Mobile technology developer Qualcomm is facing charges from U.S. based companies that it improperly used its market dominance to squelch competition in Korea, where regulators are probing a fresh batch of complaints.
Korea’s Fair Trade Commission is examining allegations by Dallas-based Texas Instruments and Irvine, Calif.-based Broadcom that Qualcomm used the market power it created with its code division multiple access (CDMA) technology for mobile communications to unfairly limit competition.
Not the First Claims
The agency confirmed that it is looking into the matter, but said it was not close to reaching any conclusions.
At issue is how Qualcomm has handled the fact that its CDMA technology is the standard in Korea, where every mobile handset in use must be loaded with a compliant chipset. Manufacturers must pay fees to Qualcomm for each device sold.
San Diego-based Qualcomm did not respond to requests for comment on the investigation. Qualcomm shares were down 1.5 percent to US$39.44 in midday trading Monday on news of the investigation.
Qualcomm is no stranger to complaints from rivals and has been a target for such complaints since it developed CDMA, which competes with the GSM (Global System for Mobile Communications) technology that dominates in many other markets.
Last fall, Qualcomm was the focus of complaints filed with the European Commission by a slew of competitors and others, including Broadcom and Texas Instruments, as well as NEC, Ericsson, Panasonic Mobile and Nokia.
Those companies have asked European antitrust regulators to investigate whether Qualcomm engaged in anticompetitive practices through the licensing of its technology for third-generation (3G) mobile networks and handsets.
That investigation is ongoing. More recently, Qualcomm has found itself locked in a variety of patent-related disputes. In June, it asked the U.S. International Trade Commission to look into possible patent infringement by Nokia, which has previously sued Qualcomm for infringing its own patents.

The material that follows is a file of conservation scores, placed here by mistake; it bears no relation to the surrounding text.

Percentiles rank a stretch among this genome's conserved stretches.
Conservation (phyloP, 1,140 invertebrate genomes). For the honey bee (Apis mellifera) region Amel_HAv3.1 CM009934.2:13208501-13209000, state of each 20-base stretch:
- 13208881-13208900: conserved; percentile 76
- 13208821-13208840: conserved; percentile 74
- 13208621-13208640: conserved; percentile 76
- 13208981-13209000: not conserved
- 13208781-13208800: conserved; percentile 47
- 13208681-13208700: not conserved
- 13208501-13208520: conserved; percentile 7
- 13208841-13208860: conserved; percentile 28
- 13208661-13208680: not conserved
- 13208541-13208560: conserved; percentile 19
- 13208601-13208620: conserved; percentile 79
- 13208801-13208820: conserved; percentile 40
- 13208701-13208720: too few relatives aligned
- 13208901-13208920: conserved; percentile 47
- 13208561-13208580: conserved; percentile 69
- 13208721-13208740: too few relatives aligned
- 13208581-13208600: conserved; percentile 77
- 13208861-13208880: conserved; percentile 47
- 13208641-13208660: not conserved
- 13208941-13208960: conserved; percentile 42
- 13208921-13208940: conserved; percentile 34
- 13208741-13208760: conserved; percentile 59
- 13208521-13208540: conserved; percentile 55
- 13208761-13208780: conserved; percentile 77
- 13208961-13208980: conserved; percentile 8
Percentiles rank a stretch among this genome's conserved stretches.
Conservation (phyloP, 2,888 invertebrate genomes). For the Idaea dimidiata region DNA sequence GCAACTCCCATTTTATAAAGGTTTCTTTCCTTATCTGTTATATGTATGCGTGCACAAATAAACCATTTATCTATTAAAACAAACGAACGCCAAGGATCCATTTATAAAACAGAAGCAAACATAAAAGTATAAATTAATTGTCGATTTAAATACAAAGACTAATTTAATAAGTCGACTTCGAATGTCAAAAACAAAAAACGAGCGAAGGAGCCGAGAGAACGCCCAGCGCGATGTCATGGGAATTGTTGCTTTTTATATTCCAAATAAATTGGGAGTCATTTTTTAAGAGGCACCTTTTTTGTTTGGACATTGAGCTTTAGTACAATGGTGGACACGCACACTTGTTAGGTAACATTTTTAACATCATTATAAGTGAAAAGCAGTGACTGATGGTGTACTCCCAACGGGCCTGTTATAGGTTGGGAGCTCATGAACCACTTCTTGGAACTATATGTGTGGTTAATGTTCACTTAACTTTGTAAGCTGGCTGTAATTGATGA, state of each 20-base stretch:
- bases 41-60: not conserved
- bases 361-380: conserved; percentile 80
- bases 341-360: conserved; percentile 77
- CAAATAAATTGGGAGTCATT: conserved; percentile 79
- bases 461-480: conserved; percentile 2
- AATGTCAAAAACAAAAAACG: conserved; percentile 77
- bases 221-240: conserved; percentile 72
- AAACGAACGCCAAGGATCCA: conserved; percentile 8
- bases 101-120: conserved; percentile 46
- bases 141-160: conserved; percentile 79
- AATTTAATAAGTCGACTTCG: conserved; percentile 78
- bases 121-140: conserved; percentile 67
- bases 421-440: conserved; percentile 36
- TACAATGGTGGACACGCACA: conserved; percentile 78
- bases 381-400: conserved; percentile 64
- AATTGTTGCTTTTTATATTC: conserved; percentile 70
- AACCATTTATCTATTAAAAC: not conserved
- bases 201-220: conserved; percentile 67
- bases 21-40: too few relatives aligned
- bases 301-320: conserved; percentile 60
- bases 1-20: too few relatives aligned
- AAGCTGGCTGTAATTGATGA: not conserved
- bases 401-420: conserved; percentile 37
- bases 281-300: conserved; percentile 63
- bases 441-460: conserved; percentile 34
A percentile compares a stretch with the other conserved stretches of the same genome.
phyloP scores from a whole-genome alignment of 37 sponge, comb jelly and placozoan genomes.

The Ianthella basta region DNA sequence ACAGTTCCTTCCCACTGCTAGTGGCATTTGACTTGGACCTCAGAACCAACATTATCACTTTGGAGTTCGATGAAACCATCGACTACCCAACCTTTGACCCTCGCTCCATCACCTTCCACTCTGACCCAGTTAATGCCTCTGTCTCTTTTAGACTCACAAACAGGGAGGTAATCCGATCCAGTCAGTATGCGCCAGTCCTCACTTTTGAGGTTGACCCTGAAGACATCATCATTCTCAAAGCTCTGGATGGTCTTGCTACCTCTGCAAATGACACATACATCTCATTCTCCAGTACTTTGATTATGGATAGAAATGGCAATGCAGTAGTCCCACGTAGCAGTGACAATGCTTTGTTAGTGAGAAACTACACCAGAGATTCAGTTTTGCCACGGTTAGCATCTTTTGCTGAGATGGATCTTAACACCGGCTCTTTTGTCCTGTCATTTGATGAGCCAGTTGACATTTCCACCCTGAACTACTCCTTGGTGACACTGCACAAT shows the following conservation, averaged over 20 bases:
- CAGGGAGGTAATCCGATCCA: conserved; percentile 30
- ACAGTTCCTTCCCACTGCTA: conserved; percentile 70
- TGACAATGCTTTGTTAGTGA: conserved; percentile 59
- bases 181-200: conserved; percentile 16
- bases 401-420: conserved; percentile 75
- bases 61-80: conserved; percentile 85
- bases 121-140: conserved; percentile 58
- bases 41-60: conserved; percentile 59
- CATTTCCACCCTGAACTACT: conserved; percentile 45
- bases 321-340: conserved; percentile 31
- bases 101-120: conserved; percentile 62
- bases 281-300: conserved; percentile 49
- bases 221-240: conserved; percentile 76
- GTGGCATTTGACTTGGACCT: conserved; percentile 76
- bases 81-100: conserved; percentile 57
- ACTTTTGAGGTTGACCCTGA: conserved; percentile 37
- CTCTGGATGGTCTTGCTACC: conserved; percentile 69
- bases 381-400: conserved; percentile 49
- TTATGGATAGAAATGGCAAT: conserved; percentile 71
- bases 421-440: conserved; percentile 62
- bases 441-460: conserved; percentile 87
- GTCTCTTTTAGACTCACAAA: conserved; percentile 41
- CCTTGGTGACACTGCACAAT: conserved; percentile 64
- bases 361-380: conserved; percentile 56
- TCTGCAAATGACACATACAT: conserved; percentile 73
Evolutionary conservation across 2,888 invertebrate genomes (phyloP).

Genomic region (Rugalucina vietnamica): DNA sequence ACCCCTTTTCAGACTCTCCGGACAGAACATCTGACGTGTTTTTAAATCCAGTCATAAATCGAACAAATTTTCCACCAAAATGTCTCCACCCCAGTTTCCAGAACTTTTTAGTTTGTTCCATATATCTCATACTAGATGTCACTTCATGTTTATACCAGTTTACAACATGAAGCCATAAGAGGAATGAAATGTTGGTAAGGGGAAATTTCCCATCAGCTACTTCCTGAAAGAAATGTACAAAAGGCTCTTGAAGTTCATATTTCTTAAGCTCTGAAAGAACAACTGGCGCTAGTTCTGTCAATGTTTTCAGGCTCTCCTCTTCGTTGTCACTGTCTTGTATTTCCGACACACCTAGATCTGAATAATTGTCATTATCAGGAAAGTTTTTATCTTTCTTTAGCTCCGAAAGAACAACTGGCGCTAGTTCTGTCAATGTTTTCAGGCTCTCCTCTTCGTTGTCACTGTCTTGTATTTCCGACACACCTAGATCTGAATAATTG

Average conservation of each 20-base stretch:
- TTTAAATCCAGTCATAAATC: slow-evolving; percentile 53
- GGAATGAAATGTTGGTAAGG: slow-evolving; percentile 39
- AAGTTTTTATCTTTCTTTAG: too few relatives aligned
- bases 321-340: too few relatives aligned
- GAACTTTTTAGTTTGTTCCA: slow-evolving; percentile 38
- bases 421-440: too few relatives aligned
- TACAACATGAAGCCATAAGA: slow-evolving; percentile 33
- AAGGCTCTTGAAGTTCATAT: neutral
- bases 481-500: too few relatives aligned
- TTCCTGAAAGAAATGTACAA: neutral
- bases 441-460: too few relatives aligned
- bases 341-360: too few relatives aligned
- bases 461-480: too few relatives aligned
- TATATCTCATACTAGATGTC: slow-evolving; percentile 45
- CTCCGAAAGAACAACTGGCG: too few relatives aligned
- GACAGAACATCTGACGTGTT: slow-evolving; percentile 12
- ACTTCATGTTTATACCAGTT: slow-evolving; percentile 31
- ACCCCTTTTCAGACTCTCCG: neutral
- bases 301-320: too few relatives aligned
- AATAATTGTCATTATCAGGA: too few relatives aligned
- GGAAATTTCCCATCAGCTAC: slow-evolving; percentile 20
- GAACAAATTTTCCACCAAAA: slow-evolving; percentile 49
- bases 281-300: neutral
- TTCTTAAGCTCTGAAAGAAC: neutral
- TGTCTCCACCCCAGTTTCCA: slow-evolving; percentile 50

Those actions focus mainly on GSM technologies, which Qualcomm increasingly has been offering in its chipsets.
In the Crosshairs
Qualcomm is in the crosshairs often because it holds “an impressive portfolio of patents for cellular network technology” that has made it difficult for some competitors to gain traction with rival technologies, said Gartner analyst Paul Dittner.
“Qualcomm has been a company based on its intellectual property portfolio since its inception,” Dittner said.
Those patents and technologies extend beyond CDMA, which is a technology some see in decline as more markets are being built out on the competing GSM standard.
In fact, Nokia recently announced it would withdraw from a planned partnership with Sanyo aimed at making a family of CDMA-compatible phones to focus on GSM handheld devices, part of what some see as a trend away from Qualcomm’s technology. That partnership would have cranked out some 35 million handsets per year, targeting emerging markets in particular. Nokia’s decision was based on a trend toward GSM in some of those markets.
One of the major producers of handsets in India, Reliance Technologies, also recently indicated it would consider embracing GSM for some of its 3G devices. CDMA remains dominant in Korea, Japan and other markets, however, many of which are seeing slower growth rates.